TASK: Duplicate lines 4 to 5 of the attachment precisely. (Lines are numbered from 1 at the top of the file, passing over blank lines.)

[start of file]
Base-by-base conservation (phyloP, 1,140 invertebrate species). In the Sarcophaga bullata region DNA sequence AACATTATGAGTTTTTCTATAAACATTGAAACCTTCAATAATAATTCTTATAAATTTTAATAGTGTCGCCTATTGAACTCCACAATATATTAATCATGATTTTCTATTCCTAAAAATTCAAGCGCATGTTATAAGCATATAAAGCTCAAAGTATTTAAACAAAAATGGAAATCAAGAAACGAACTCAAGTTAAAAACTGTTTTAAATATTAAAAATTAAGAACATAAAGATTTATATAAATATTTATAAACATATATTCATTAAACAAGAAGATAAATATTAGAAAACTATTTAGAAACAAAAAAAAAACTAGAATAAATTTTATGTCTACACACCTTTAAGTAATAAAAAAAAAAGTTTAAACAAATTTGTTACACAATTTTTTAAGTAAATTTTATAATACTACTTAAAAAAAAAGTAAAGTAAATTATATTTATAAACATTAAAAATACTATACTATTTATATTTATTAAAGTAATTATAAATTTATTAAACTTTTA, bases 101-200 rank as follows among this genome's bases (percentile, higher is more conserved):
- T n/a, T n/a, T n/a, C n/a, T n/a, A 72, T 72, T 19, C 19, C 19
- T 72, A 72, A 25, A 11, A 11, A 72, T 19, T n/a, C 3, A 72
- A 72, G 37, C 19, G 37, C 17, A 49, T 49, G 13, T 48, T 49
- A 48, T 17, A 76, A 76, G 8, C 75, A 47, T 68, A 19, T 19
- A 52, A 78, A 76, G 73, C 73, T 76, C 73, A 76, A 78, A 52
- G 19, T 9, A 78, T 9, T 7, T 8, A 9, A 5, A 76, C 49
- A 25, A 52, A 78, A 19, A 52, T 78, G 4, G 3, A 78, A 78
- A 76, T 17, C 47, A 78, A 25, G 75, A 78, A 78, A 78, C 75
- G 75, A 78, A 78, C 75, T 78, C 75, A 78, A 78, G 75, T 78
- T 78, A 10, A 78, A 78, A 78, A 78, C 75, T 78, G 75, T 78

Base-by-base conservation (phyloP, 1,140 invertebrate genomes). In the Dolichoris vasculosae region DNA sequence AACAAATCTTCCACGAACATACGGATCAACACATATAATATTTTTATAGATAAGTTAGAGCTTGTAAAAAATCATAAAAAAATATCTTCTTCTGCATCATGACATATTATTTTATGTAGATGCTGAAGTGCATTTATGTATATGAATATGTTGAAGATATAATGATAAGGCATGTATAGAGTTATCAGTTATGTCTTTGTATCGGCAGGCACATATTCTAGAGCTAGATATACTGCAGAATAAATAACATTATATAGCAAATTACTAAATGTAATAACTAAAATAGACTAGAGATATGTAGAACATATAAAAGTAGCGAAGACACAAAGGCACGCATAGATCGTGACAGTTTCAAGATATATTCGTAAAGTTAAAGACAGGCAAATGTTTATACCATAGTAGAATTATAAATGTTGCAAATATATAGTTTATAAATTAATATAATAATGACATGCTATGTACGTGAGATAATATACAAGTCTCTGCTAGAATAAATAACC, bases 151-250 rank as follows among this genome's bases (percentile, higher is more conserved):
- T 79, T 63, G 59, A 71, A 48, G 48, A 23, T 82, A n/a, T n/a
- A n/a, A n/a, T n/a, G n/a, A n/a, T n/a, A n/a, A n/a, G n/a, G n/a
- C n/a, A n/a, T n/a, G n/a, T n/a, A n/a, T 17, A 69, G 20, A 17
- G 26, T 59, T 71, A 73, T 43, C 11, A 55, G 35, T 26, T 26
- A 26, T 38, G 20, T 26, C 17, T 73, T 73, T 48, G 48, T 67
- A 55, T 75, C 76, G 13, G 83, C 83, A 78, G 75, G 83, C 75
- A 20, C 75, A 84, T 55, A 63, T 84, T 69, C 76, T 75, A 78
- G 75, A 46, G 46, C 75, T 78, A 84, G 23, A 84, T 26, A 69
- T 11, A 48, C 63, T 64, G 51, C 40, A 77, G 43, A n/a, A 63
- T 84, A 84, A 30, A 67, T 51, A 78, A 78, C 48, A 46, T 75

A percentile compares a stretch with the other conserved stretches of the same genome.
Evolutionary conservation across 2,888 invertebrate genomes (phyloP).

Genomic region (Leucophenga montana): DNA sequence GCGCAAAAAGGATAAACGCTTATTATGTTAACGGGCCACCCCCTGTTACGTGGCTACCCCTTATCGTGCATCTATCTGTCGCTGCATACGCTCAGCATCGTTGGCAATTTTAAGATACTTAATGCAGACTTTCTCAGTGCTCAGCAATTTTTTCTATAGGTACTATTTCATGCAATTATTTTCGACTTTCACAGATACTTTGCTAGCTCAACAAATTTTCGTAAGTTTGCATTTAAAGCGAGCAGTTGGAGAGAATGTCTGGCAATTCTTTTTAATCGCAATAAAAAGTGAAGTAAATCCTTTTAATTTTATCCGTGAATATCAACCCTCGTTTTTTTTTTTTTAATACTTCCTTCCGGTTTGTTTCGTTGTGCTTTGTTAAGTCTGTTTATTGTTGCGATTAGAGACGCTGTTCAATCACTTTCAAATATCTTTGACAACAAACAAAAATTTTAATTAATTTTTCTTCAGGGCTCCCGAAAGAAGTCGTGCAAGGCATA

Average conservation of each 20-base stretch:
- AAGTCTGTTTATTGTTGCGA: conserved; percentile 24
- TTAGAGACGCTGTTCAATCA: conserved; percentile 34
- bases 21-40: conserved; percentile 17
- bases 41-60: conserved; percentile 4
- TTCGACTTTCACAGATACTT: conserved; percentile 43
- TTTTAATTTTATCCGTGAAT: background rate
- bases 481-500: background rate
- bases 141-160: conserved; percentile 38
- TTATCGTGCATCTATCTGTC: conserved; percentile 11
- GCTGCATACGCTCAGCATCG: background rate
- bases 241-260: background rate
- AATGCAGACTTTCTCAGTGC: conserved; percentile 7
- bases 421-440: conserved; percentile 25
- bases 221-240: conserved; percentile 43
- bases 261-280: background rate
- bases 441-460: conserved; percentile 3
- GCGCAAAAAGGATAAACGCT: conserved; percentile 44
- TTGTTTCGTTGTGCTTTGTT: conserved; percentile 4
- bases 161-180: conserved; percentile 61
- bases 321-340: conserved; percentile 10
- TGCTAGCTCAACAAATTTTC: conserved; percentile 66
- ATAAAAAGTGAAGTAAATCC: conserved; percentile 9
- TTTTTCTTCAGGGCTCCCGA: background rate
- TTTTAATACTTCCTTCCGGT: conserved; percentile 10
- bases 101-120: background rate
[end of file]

- A 72, G 37, C 19, G 37, C 17, A 49, T 49, G 13, T 48, T 49
- A 48, T 17, A 76, A 76, G 8, C 75, A 47, T 68, A 19, T 19